In today's world, consumers are trained to go to an organization's website when news breaks (and news outlets often link to the websites in their online stories); make sure you can quickly update your website to include news and information about the current situation. Social media – your company's Facebook fan site ( you do have one, right?), twitter feed, etc. should also be updated. One of the best weapons in fighting reputational damage from a crisis is arming people with the facts and the web gives you an unfiltered way to provide the facts to the public.

Dig Deeper: How Would You Fix Tiger's Image?

How to Communicate in a Crisis: Dealing with the Media

Though the media may be the first to call, it's important not to let them set the agenda. How do you do that? 

  • Respond in a timely fashion. The longer you wait, the more time a reporter has to get the information they are looking for from other sources; then you are stuck correcting things. In a similar vein, if you are in a public "fight," try to get to the media first – that way you can frame the issue, not your opponent.
  • Give the reporter a clearly written statement. Included should be the facts, your response plan and any "emotional" element (regret, apology, concern, etc.). Even though this statement may not be quoted from directly, it grounds the reporter in your position.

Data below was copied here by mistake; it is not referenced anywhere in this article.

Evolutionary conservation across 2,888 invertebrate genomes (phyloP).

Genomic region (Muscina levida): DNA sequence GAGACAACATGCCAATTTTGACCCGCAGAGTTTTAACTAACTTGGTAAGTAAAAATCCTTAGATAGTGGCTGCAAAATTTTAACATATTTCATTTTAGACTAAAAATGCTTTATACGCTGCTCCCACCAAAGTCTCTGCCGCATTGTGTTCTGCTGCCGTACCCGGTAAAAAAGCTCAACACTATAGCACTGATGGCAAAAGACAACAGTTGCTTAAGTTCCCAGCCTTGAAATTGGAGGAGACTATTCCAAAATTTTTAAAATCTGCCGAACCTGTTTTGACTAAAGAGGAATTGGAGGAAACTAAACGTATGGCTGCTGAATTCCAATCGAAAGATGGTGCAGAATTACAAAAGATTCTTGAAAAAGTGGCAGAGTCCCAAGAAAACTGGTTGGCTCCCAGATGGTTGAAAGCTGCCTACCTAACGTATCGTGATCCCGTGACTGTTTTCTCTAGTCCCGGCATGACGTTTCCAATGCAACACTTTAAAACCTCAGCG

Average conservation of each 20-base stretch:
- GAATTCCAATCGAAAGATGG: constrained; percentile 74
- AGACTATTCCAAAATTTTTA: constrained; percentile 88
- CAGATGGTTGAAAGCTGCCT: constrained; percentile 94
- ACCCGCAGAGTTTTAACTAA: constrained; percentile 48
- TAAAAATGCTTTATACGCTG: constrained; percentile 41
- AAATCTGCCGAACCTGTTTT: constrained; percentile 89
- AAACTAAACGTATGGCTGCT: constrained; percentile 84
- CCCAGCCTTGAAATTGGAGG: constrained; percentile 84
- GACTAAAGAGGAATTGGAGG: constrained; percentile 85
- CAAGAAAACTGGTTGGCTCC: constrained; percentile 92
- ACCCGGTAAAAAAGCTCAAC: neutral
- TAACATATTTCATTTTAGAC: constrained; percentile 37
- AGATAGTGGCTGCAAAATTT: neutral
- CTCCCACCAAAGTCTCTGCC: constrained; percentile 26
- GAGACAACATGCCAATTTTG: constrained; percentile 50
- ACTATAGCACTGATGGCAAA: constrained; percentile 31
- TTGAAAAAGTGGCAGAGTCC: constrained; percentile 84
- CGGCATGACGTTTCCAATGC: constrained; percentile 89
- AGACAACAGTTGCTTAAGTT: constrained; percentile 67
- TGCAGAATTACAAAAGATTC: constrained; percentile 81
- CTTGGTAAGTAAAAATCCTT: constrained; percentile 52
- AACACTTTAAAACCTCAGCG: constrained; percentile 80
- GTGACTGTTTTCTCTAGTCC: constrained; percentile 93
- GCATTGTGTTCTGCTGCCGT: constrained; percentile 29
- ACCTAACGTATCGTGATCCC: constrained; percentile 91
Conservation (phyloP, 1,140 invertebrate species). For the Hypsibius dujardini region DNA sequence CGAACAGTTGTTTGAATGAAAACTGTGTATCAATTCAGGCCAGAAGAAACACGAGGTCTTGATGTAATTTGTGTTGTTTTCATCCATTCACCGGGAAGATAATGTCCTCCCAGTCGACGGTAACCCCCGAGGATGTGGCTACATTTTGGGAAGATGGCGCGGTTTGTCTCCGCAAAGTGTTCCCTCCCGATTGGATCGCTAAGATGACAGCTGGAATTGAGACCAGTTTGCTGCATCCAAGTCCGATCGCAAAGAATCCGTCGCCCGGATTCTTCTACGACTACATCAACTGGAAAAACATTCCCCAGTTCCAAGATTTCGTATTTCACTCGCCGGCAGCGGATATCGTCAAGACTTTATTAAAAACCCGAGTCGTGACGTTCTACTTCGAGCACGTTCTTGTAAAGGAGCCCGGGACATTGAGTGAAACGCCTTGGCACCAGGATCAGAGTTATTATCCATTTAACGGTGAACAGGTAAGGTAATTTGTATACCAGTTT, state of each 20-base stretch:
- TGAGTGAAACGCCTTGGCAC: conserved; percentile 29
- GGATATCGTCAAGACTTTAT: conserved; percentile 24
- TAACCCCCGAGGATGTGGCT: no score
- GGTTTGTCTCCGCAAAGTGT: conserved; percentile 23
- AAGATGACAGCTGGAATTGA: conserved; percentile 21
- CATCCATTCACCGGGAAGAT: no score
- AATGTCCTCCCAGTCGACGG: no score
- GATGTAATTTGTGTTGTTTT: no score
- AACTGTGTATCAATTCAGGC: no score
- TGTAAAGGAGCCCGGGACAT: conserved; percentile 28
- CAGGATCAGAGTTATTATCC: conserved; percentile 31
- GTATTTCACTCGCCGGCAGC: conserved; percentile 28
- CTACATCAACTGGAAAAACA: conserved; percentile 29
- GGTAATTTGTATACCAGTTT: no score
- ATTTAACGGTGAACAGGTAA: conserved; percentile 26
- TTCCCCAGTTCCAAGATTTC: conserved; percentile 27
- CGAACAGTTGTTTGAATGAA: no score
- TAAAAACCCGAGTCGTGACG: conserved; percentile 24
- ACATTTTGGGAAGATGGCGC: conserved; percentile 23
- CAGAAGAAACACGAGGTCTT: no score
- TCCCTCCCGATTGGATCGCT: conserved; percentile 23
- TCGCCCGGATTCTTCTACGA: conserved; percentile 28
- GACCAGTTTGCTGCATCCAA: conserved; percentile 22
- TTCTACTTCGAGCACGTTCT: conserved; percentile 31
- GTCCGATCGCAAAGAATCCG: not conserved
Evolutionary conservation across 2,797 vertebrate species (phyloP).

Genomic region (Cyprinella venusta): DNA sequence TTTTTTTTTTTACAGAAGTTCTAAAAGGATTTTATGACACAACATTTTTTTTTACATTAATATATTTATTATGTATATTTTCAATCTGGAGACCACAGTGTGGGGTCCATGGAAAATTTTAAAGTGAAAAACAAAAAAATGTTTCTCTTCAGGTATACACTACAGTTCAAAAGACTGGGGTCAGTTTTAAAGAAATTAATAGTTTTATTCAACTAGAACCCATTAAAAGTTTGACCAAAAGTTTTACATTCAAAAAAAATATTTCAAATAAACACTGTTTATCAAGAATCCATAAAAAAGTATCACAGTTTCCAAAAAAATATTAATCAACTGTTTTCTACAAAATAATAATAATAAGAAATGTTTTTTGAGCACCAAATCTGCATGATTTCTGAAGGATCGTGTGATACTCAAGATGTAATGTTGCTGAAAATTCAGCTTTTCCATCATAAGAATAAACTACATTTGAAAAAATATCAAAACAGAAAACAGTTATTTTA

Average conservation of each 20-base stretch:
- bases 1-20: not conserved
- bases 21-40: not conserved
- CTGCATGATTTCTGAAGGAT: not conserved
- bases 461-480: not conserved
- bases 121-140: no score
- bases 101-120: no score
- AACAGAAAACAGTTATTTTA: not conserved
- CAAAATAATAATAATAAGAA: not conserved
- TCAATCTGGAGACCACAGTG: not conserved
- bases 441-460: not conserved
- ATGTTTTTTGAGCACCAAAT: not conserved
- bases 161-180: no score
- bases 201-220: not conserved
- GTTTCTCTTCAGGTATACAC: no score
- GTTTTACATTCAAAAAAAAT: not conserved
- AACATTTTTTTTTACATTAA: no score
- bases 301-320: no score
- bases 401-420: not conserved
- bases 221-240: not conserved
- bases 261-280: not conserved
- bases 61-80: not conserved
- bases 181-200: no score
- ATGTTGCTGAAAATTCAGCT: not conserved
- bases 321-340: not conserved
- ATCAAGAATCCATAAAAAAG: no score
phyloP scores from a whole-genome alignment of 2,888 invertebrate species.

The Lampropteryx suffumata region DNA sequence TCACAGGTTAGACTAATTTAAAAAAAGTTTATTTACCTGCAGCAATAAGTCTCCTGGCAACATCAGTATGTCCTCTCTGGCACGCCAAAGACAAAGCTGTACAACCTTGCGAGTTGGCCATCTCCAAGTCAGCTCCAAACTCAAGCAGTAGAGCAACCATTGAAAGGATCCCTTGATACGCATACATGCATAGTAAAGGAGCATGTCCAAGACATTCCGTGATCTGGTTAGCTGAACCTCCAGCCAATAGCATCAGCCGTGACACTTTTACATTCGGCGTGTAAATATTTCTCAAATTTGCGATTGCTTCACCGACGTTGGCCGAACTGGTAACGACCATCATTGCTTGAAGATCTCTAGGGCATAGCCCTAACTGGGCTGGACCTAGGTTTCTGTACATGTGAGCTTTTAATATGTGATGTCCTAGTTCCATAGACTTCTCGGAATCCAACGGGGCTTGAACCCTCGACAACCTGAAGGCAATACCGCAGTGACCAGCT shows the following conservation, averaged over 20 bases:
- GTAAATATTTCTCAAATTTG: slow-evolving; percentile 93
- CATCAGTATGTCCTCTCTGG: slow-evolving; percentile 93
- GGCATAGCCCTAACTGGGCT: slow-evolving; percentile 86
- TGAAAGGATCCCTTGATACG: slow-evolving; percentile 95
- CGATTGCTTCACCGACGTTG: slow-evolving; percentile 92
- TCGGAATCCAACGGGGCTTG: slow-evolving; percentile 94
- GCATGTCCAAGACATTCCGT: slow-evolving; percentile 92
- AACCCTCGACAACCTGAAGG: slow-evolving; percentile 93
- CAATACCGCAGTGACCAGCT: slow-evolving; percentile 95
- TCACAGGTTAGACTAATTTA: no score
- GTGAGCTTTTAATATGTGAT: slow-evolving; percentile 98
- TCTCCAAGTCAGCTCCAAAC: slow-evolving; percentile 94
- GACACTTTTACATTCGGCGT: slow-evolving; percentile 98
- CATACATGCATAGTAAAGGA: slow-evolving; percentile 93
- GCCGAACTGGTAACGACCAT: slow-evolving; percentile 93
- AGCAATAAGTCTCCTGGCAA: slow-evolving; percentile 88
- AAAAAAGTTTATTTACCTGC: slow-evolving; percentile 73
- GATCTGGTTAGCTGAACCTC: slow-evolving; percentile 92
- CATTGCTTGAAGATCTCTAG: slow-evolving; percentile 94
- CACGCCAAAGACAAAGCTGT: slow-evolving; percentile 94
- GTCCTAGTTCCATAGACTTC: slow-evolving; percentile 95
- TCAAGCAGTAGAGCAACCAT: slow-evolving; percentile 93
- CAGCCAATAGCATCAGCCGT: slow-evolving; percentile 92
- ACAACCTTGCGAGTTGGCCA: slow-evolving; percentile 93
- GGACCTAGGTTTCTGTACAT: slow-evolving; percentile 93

• If possible, provide a spokesperson. Though there are some situations in which putting the CEO in front of the firing squad doesn't make sense, in most cases individuals respect leaders who are willing to take responsibility in difficult situations. If the CEO or other senior leader can't be the spokesperson for legitimate reasons, consider deploying your communications person to respond to questions and provide a sense that the company is not afraid to face the situation head on.

In addition, remember the news coverage doesn't end when the interview does. Most print and broadcast outlets post stories online, which can be commented on by the general public. Monitor the comments, which will help you understand what information you need to clarify or communicate about proactively through non-press means.  And when friends of your company ask what they can do to help, encourage them to weigh in online with testimonials in your support.

Dig Deeper: Legal lemons, PR Lemonade

How to Communicate in a Crisis: Final Thoughts

Though we all hope a crisis never befalls our company, it's a good idea to build up a bank of goodwill – acting honorably and transparently, communicating a sense of your values and the benefits you offer your employees, customers and other key audiences, and showing a level of responsiveness on the small stuff. Doing so will help people forgive you more quickly when something goes wrong.

If you pair an existing communications approach that engenders trust with a solid crisis plan, you won't panic when something goes awry.  That invariably helps you communicate with more confidence, which is reassuring to your audience.